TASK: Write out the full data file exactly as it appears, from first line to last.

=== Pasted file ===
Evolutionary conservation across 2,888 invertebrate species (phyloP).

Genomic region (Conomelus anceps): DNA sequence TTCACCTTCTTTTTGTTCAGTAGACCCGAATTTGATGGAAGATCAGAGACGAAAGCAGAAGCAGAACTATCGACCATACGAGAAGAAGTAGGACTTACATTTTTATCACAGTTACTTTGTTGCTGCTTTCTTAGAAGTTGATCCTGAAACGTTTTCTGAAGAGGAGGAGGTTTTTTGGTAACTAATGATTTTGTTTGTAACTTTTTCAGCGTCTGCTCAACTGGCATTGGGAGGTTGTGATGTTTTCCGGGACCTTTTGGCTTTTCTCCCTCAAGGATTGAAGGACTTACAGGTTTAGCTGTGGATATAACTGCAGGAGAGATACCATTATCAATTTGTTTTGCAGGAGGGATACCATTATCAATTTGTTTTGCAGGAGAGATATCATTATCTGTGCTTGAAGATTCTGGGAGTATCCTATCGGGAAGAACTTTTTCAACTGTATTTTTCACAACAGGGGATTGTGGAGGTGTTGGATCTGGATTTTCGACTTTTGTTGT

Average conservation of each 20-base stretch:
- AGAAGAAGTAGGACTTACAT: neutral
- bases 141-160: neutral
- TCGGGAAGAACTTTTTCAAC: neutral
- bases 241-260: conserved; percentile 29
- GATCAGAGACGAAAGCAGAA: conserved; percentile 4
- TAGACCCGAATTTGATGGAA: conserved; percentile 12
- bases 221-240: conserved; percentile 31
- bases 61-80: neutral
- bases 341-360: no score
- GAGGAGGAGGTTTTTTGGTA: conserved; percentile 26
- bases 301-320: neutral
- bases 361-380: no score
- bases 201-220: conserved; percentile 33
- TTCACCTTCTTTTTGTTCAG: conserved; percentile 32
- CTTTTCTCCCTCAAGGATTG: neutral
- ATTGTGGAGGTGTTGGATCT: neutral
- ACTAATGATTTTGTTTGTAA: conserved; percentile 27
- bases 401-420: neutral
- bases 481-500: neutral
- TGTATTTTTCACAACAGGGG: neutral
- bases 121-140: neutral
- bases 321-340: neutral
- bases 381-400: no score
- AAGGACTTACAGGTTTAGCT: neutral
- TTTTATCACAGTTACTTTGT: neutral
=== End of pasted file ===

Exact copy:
Evolutionary conservation across 2,888 invertebrate species (phyloP).

Genomic region (Conomelus anceps): DNA sequence TTCACCTTCTTTTTGTTCAGTAGACCCGAATTTGATGGAAGATCAGAGACGAAAGCAGAAGCAGAACTATCGACCATACGAGAAGAAGTAGGACTTACATTTTTATCACAGTTACTTTGTTGCTGCTTTCTTAGAAGTTGATCCTGAAACGTTTTCTGAAGAGGAGGAGGTTTTTTGGTAACTAATGATTTTGTTTGTAACTTTTTCAGCGTCTGCTCAACTGGCATTGGGAGGTTGTGATGTTTTCCGGGACCTTTTGGCTTTTCTCCCTCAAGGATTGAAGGACTTACAGGTTTAGCTGTGGATATAACTGCAGGAGAGATACCATTATCAATTTGTTTTGCAGGAGGGATACCATTATCAATTTGTTTTGCAGGAGAGATATCATTATCTGTGCTTGAAGATTCTGGGAGTATCCTATCGGGAAGAACTTTTTCAACTGTATTTTTCACAACAGGGGATTGTGGAGGTGTTGGATCTGGATTTTCGACTTTTGTTGT

Average conservation of each 20-base stretch:
- AGAAGAAGTAGGACTTACAT: neutral
- bases 141-160: neutral
- TCGGGAAGAACTTTTTCAAC: neutral
- bases 241-260: conserved; percentile 29
- GATCAGAGACGAAAGCAGAA: conserved; percentile 4
- TAGACCCGAATTTGATGGAA: conserved; percentile 12
- bases 221-240: conserved; percentile 31
- bases 61-80: neutral
- bases 341-360: no score
- GAGGAGGAGGTTTTTTGGTA: conserved; percentile 26
- bases 301-320: neutral
- bases 361-380: no score
- bases 201-220: conserved; percentile 33
- TTCACCTTCTTTTTGTTCAG: conserved; percentile 32
- CTTTTCTCCCTCAAGGATTG: neutral
- ATTGTGGAGGTGTTGGATCT: neutral
- ACTAATGATTTTGTTTGTAA: conserved; percentile 27
- bases 401-420: neutral
- bases 481-500: neutral
- TGTATTTTTCACAACAGGGG: neutral
- bases 121-140: neutral
- bases 321-340: neutral
- bases 381-400: no score
- AAGGACTTACAGGTTTAGCT: neutral
- TTTTATCACAGTTACTTTGT: neutral